The First Art Newspaper on the Net   Established in 1996 United States Friday, August 23, 2019

First exhibition to make extensive use of Robert Rauschenberg's archives opens
Robert Rauschenberg (American, 1925-2008), Autobiography (detail), 1968. Off-set lithograph, 66 1/4 x 48 3/4 in.Gift of Marion B. Javits, Robert Rauschenberg, and Milton Glaser through the Yale University Art Gallery in honor of Lisa Corrin and Joe Thompson.

WILLIAMSTOWN, MASS.- Robert Rauschenberg: Autobiography brings together 26 original works of art with 56 archival objects primarily on loan from the Robert Rauschenberg Foundation and centers on the artist’s monumental print, Autobiography, 1968. The exhibition is on view at WCMA from March 17 through August 20, 2017.

Rauschenberg created Autobiography with Broadside Art Inc., founded by arts patron Marion Javits and graphic designer Milton Glaser making billboard printing technology available to artists. Printed in three parts, the work measures nearly 4 ½ by 17 feet and comprises several significant motifs that recur throughout Rauschenberg’s oeuvre.

Included in the exhibition are archival documents directly related to Autobiography such as the original 1968 advertising brochure for the print, and multiple source materials including a childhood photograph of Rauschenberg and his parents, the artist’s horoscope, and photo-reproductions of an x-ray of his body. Video and photographic documentation of Rauschenberg’s performance collaborations—in particular his first performance Pelican, 1963, which is featured in Autobiography—include photographs by Seymour Rosen, Peter Moore, Elizabeth Novick and others.

The Robert Rauschenberg Foundation has been processing the artist’s archives over the last two years and recently made them fully accessible to scholars. The Foundation’s “Shuffle” program facilitates collaborations with college and university museums, in which works from the Foundation’s art collection are made available for exhibition and study. The WCMA project is the first ever to mine the archives for an exhibition and a college course.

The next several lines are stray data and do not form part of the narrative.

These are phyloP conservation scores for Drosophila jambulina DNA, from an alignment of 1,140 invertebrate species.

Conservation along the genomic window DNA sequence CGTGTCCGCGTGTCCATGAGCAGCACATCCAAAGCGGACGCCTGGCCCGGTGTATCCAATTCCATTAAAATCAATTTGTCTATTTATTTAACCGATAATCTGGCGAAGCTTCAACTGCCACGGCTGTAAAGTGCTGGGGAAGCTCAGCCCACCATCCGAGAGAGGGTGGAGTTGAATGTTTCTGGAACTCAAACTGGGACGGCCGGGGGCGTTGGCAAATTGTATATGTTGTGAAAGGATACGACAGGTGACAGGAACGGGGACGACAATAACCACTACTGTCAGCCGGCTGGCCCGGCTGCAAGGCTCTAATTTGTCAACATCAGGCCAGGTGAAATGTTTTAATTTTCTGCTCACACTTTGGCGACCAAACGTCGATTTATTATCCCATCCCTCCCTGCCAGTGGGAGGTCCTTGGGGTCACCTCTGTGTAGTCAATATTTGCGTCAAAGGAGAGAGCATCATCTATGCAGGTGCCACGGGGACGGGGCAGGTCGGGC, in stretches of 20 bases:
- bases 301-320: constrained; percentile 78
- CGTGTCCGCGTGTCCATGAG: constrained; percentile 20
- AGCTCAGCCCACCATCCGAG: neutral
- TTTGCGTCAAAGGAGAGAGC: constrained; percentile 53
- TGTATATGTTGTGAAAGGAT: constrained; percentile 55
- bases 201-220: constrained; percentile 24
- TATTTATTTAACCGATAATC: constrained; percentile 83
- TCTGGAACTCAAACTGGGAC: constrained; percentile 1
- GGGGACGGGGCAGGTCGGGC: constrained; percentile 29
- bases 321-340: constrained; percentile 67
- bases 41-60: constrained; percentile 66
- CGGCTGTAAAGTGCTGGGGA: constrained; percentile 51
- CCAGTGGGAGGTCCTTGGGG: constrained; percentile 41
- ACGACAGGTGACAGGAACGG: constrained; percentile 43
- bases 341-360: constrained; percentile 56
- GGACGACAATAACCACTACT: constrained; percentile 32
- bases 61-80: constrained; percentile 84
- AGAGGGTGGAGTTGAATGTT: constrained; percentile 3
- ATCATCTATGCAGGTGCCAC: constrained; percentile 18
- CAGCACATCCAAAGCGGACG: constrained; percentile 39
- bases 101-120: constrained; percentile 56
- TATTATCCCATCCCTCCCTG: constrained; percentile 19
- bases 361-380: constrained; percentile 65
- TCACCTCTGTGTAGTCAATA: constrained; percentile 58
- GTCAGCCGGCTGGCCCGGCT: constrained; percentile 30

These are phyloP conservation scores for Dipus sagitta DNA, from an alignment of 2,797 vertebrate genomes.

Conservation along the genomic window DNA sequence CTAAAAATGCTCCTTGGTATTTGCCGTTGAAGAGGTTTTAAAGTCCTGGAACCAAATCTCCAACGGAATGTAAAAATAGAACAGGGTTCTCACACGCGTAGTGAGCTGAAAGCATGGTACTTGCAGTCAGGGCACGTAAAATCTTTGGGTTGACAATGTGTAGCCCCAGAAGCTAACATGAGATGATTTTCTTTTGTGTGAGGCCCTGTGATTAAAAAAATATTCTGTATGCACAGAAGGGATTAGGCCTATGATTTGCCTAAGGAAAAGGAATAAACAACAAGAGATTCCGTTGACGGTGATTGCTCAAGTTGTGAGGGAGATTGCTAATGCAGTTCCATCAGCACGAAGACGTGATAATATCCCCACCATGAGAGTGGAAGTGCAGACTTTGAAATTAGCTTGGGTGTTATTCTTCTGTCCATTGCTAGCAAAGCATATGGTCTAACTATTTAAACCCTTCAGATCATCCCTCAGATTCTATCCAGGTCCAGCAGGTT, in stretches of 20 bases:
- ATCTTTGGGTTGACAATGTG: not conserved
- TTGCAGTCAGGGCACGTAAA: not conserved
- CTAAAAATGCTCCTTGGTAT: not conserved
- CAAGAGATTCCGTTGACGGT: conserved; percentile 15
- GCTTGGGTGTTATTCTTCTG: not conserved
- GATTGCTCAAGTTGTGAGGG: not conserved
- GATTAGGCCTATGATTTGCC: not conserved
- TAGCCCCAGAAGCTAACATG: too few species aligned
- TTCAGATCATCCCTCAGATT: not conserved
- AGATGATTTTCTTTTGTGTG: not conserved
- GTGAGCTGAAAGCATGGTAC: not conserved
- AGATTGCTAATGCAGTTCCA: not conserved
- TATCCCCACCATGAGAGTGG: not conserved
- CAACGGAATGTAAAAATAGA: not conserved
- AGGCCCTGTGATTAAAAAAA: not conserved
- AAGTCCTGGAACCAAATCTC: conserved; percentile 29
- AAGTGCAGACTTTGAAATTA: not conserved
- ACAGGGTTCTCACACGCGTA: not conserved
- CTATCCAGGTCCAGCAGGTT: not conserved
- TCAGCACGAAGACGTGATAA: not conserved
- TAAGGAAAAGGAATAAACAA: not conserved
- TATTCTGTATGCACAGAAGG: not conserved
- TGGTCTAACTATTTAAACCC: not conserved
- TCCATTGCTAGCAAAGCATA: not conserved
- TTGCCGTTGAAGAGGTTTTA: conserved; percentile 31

In the Art History/Museum class, Robert Rauschenberg Art, Archives and Exhibitions, developed and led by professor of art C. Ondine Chavoya and curator of contemporary art Lisa Dorin, Williams students researched the artist’s life, work, and the often blurry lines between the two. The students studied the history and theory of archives and how exhibitions make use of them, and spent two full days in the Robert Rauschenberg Foundation Archives in New York working closely with Francine Snyder, the Foundation’s director of archives and scholarship.

“This was a unique and exciting opportunity for the museum and the art department to build a course around Robert Rauschenberg and the archives, and to develop a collaborative exhibition that makes visible the students’ scholarship. We are thrilled the Rauschenberg Foundation made the archives and the art collection available for this highly original and experimental project,” said Christina Olsen, Class of 1956 Director of the Williams College Museum of Art.